Senate Majority Leader Harry Reid is pictured as he speaks to the press following more U.S. debt reduction talks on Capitol Hill, July 26, 2011Well, something like that because their letter promises to reject Boehner’s Debt-Limit Plan.
Fifty-three Democratic senators have signed a letter to House Speaker John A. Boehner saying they intend to vote against his plan for an increase in the debt ceiling, virtually assuring its defeat in the Senate even as the speaker lines up Republican votes to pass it in the House on Thursday.
Votes are not final until they are cast. But if the Democrats hold to their promise in the letter, Mr. Boehner’s plan for a six-month increase in borrowing authority will not make it to President Obama’s desk.
“We heard that in your caucus you said the Senate will support your bill,” the senators say in the letter. “We are writing to tell you that we will not support it, and give you the reasons why.”
In the letter, the senators argue that a short-term extension of the debt ceiling would “put America at risk” and “could be nearly as disastrous as a default.”
Some compromise there, eh?
I say the House GOP and whatever Democrats who dare, pass the bill anyway and dare Dingy Harry to hold it up for defeat in the Senate.
To the Democrats then, you voted twice against House passed plans, so if it breaks the American economy, you own it baby – House/Senate Democrats and President Obama.
Here is the double dare letter to Boehner:
Dear Speaker Boehner,
With five days until our nation faces an unprecedented financial crisis, we need to work together to ensure that our nation does not default on our obligations for the first time in our history. We heard that in your caucus you said the Senate will support your bill. We are writing to tell you that we will not support it, and give you the reasons why.
A short-term extension like the one in your bill would put America at risk, along with every family and business in it. Your approach would force us once again to face the threat of default in five or six short months. Every day, another expert warns us that your short-term approach could be nearly as disastrous as a default and would lead to a downgrade in our credit rating. If our credit is downgraded, it would cost us billions of dollars more in interest payments on our existing debt and drive up our deficit. Even more worrisome, a downgrade would spike interest rates, making everything from mortgages, car loans and credit cards more expensive for families and businesses nationwide.
In addition to risking a downgrade and catastrophic default, we are concerned that in five or six months, the House will once again hold the economy captive and refuse to avoid another default unless we accept unbalanced, deep cuts to programs like Medicare and Social Security, without asking anything of the wealthiest Americans.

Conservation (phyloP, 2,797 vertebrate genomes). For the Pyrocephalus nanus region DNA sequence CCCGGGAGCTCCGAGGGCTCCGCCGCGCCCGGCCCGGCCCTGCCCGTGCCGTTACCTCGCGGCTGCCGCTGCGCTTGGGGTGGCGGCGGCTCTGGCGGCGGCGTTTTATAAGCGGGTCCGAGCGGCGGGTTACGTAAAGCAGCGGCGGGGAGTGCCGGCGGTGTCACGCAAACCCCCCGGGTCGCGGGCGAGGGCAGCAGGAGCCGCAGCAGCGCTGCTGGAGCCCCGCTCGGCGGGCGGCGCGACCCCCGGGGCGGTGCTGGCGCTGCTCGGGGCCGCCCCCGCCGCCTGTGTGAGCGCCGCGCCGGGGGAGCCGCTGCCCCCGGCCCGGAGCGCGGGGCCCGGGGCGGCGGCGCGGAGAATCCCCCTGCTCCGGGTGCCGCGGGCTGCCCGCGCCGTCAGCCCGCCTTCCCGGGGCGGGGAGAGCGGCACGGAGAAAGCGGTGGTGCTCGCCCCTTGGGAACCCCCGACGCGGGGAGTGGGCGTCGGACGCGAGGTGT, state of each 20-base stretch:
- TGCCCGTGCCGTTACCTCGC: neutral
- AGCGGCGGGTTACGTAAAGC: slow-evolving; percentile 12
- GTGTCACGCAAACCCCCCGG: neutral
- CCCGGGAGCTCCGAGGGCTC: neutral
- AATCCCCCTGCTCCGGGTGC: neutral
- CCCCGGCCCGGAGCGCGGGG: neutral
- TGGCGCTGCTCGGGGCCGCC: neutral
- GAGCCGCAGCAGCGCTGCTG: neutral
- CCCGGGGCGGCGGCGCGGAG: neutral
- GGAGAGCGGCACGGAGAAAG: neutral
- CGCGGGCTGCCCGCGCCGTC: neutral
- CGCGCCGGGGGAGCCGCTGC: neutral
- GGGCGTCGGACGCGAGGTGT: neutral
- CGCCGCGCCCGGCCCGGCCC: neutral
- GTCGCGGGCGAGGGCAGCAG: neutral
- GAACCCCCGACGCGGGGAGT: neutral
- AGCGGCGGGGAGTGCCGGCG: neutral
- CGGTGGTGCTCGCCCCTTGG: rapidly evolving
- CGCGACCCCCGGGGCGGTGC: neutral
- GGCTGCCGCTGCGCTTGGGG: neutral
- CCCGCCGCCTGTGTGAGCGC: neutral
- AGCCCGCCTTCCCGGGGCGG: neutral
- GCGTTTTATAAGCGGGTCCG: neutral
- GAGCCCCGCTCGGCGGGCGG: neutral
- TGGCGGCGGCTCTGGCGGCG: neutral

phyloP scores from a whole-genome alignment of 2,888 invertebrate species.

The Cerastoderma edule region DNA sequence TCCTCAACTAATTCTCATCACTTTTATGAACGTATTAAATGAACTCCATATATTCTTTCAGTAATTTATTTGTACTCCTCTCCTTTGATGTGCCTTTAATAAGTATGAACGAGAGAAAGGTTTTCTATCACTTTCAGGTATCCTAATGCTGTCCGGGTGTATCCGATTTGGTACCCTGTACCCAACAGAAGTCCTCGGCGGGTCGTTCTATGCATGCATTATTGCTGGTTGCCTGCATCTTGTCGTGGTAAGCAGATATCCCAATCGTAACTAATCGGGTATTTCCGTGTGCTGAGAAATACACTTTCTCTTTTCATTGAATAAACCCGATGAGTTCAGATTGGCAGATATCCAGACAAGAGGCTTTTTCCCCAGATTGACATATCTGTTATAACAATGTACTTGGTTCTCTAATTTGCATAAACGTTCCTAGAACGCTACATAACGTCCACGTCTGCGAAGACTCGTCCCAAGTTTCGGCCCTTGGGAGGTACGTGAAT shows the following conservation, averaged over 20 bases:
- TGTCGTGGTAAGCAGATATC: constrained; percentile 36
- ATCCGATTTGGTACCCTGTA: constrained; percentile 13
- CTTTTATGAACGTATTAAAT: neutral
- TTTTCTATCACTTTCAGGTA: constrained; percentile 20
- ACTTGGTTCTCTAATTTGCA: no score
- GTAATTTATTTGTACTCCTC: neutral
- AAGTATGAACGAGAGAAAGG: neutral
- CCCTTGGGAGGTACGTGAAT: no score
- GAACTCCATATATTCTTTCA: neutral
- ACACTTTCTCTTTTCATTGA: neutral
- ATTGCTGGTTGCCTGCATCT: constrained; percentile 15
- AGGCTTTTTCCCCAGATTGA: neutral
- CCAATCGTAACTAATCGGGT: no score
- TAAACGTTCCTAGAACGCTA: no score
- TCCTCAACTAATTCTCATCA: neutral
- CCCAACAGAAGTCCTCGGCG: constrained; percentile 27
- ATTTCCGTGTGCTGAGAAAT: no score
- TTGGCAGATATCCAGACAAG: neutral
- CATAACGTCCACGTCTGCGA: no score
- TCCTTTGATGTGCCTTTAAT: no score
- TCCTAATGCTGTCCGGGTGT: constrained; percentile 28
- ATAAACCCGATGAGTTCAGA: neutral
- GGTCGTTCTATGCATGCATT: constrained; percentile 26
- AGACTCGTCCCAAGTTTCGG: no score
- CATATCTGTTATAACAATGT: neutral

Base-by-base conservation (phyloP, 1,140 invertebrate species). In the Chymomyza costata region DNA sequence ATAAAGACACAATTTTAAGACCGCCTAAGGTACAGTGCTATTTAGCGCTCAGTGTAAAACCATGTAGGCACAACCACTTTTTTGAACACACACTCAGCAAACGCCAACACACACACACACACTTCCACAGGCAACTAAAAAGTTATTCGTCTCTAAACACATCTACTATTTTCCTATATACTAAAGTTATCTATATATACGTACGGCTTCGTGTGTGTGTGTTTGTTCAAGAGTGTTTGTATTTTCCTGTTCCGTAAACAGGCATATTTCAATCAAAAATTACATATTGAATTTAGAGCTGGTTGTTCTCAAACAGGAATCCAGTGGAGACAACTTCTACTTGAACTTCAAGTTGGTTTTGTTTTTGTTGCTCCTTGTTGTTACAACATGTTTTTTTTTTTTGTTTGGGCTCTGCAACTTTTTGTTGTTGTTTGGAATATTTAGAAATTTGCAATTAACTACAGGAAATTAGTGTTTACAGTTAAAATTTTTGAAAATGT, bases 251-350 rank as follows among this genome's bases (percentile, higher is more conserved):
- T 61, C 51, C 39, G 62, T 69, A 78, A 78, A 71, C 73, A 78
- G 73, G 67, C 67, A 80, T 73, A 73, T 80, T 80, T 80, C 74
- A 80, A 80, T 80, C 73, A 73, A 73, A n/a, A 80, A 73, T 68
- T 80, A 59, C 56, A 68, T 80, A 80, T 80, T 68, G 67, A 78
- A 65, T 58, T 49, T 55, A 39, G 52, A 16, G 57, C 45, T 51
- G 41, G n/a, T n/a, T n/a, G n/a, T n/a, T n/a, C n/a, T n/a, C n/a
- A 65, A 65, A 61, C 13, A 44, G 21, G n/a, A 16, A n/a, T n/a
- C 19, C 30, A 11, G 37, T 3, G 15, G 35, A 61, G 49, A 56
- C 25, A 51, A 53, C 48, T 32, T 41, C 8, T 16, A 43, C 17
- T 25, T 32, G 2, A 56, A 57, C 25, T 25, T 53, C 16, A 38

We now have only five days left to act. The entire world is watching Congress. We need to do the right thing to solve this problem. We must work together to avoid a default the responsible way – not in a way that will do America more harm than good.
And, here I thought Dingy Harry “The Iraq War is Lost” Reid was a deal maker?
Default, here we come….
It is, as many conservatives have said in floor speeches and statements of support for the Boehner bill, an important first step. The immediate cuts are small relative to our $14 trillion debt, but the trajectory of spending will now go down.
Before we get ahead of ourselves, it is important to remember this has to come to a vote in the House. (I suspect it won’t be all that close, unfortunately relieving some die-hards of the necessity of discarding their political purity.) It also has to get through the Senate, where other hardline Republicans, not to mention a whole lot of Democrats, will have to decide: Boehner or default?
And should this get through both houses, the president will have zero choice in the matter. He will sign it, and we will avoid default. And then the spinning begins. As for those GOP pols and pundits who favored the burn-down-the-building approach, there is perhaps time to reconsider whether they want to be on board with a vote that may change the course of our fiscal future and the shape of the Republican party.
And, looking at the polls today in the key battleground states, in another year, the GOP House Leadership will not have to worry about negotiating with Harry Reid or the White House.
Day By Day by Chris MuirChris, the best approach is probably to swallow hard, bend over and accept the Boehner Plan. It certainly is NOT perfect, but the GOP and people have won and should now consolidate the gains by beating Obama in the race for 2012.
Then, it will be over to Harry Reid and Obama to decide whether they want to push America into default or not.
I bet they cave.
with Obama’s poor polling in key battleground states, the GOP can afford to sit back and wait while they select a nominee. The next four years are too important to be squandered over cuts that won’t be seen in 10 years.
Declare victory and call it a day —> over to Obama.
The Day By Day Archive
House Speaker John Boehner of Ohio, right, and Republican Conference Chairman Rep. Jeb Hensarling, R-Texas , center, listen as House Majority Leader Eric Cantor of Va., left, speaks during a news conference at The Republican National Committee on Capitol Hill in Washington, Tuesday, July 26, 2011Am I suggesting the GOP House Tea Party Caucus should hold their nose and vote for the Boehner debt-limit plan?
Yes, if you want to beat President Obama in 2012.